Peer-Reviewed Research

At PA Humanities, we are committed to participating in scholarly discourse about the role of the humanities in society through peer-reviewed research and sharing our findings in regional and national forums. This dedication to rigorous study is critical for demonstrating the humanities’ power in fostering understanding, building community, and driving change.

Below you’ll find some of our recent publications.

Humanities in Action: Centering the Human in Public Humanities Work
– Laurie Zierer, PA Humanities executive director
– Veronica Watson, PhD, Chair and Professor, Department of English, Old Dominion University

While the humanities remain as necessary as ever, the shrinking academic job market has led scholars to rethink the nature and purpose of graduate school in these fields. Highlighting examples of innovative approaches, Graduate Education for a Thriving Humanities Ecosystem aims to provide resources and inspiration for a sustainable, thriving, and even joyful future for the humanities.

Humanities in Action: Centering the Human in Public Humanities Work is part of a collection of works in this volume offering a visionary framework for doctoral education and postdoctoral careers rooted in concepts of abundance, collaboration, community engagement, and personal well-being. The essay emphasizes the role of the humanities outside the academy for the public good in helping people analyze texts, imagine others’ perspectives, make ethical decisions, and sit with ambiguity. It proposes graduate programs that respond to student and community needs and lead to a variety of career paths. Finally, it envision opportunities for meaningful, fulfilling work in the service of a larger purpose.

In their conversation-style essay, Zierer and Watson model and imagine a mutually beneficial relationship and dialogue between two significant contributors to the humanities ecosystem: graduate programs in the humanities and state humanities councils. Watson and Zierer share their experiences and relationship with the public humanities from their vantage points as a program director of graduate education at Indiana University of Pennsylvania and, together, as staff, scholar, and board member at PA Humanities, where they have redefined their work and practice in different ways to put the humanities in action for positive change with – not for – communities.


Zierer, Laurie, and Veronica Watson. “Humanities in Action: Centering the Human in Public Humanities Work.” In Graduate Education for a Thriving Humanities Ecosystem, edited by Stacy M. Hartman and Yevgenya Strakovsky, 195-212. New York: Modern Language Association of America, 2023. ISBN 9781603296403 (Hardback) or 9781603296410 (Paperback).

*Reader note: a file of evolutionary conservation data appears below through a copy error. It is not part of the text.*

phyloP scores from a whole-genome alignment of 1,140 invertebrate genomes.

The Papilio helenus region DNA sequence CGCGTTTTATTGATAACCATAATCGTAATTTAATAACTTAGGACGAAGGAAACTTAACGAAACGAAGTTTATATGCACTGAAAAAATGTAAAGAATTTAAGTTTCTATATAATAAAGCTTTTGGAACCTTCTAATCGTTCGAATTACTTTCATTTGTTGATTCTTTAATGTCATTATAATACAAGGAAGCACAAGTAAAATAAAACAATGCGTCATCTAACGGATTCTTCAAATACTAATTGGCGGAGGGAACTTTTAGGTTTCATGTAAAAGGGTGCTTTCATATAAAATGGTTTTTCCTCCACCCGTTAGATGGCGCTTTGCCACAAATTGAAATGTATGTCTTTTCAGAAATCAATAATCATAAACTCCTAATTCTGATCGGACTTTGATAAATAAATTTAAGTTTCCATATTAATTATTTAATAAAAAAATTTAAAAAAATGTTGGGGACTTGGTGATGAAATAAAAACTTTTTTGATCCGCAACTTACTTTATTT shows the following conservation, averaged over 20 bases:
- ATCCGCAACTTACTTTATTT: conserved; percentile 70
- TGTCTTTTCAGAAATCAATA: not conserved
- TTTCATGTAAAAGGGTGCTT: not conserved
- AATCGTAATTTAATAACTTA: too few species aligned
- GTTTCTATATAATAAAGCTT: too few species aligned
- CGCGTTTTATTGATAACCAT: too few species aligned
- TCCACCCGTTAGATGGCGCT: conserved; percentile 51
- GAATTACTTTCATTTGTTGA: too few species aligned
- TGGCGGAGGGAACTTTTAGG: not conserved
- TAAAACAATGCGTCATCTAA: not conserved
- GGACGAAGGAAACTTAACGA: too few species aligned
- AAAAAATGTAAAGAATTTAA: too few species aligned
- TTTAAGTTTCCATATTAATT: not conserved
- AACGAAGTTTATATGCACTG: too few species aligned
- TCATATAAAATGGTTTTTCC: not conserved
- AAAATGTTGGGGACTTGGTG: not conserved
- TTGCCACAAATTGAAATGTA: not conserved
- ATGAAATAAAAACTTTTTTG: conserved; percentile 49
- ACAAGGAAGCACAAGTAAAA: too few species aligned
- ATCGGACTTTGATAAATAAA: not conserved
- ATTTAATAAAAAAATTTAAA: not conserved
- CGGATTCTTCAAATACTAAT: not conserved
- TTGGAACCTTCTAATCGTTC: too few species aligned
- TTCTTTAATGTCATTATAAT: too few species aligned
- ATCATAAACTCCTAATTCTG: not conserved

Learning as We Go: How Emergent Process Supports Sustainable Community and Philanthropic Change
– Laurie Zierer, PA Humanities executive director
– Elizabeth Myrick, Elizabeth Myrick + Associates Consulting
– Rachel Mosher-Williams, Principal at RMW Consulting Group, LLC

Beginning in 2014, PA Humanities drew upon the work of Orton Family Foundation to deploy the Community Heart & Soul method, which centers community planning and civic engagement around connecting people to each other, and to the many assets of the places they live, through individual storytelling and collective narrative building.

Between 2015 and 2018, PA Humanities awarded matching grants to three locations in Pennsylvania — Greater Carlisle, Meadville, and Williamsport — to pilot PA Heart & Soul, a humanities-based, resident-driven community planning process that cultivates a shared sense of belonging among residents, engages them in thinking critically and creatively about community life, and involves them in decision-making and development to strengthen the social, cultural, and economic vibrancy of place.

The PA Heart & Soul Learning Project, launched to seek greater clarity about the direct experience of participants, was structured as an appreciative inquiry into the model’s implementation and guided by a Learning Advisory Group of funding and implementation partners and community residents.

The Learning Project concluded that an emergence-focused and humanities-driven approach can produce sustainable community plans informed by resident voices, particularly those who have been historically marginalized. Perhaps more important, allowing emergent learning to shape PA Heart & Soul strategy led to stronger engagement by residents, improved funder–community relationships, and new ways of showing up for PA Humanities and its partners.

This article presents researchers’ findings about the impact of the model; describes how PA Humanities, a nonprofit partner of the National Endowment of the Humanities, is reformulating its civic engagement strategy based on these findings; and explores potential lessons for place-based grantmakers seeking inclusive, people-centered community change.

Myrick, Elizabeth, Rachel Mosher-Williams, and Laurie Zierer. “Learning as We Go: How Emergent Process Supports Sustainable Community and Philanthropic Change.” The Foundation Review 14, no. 3 (2022).

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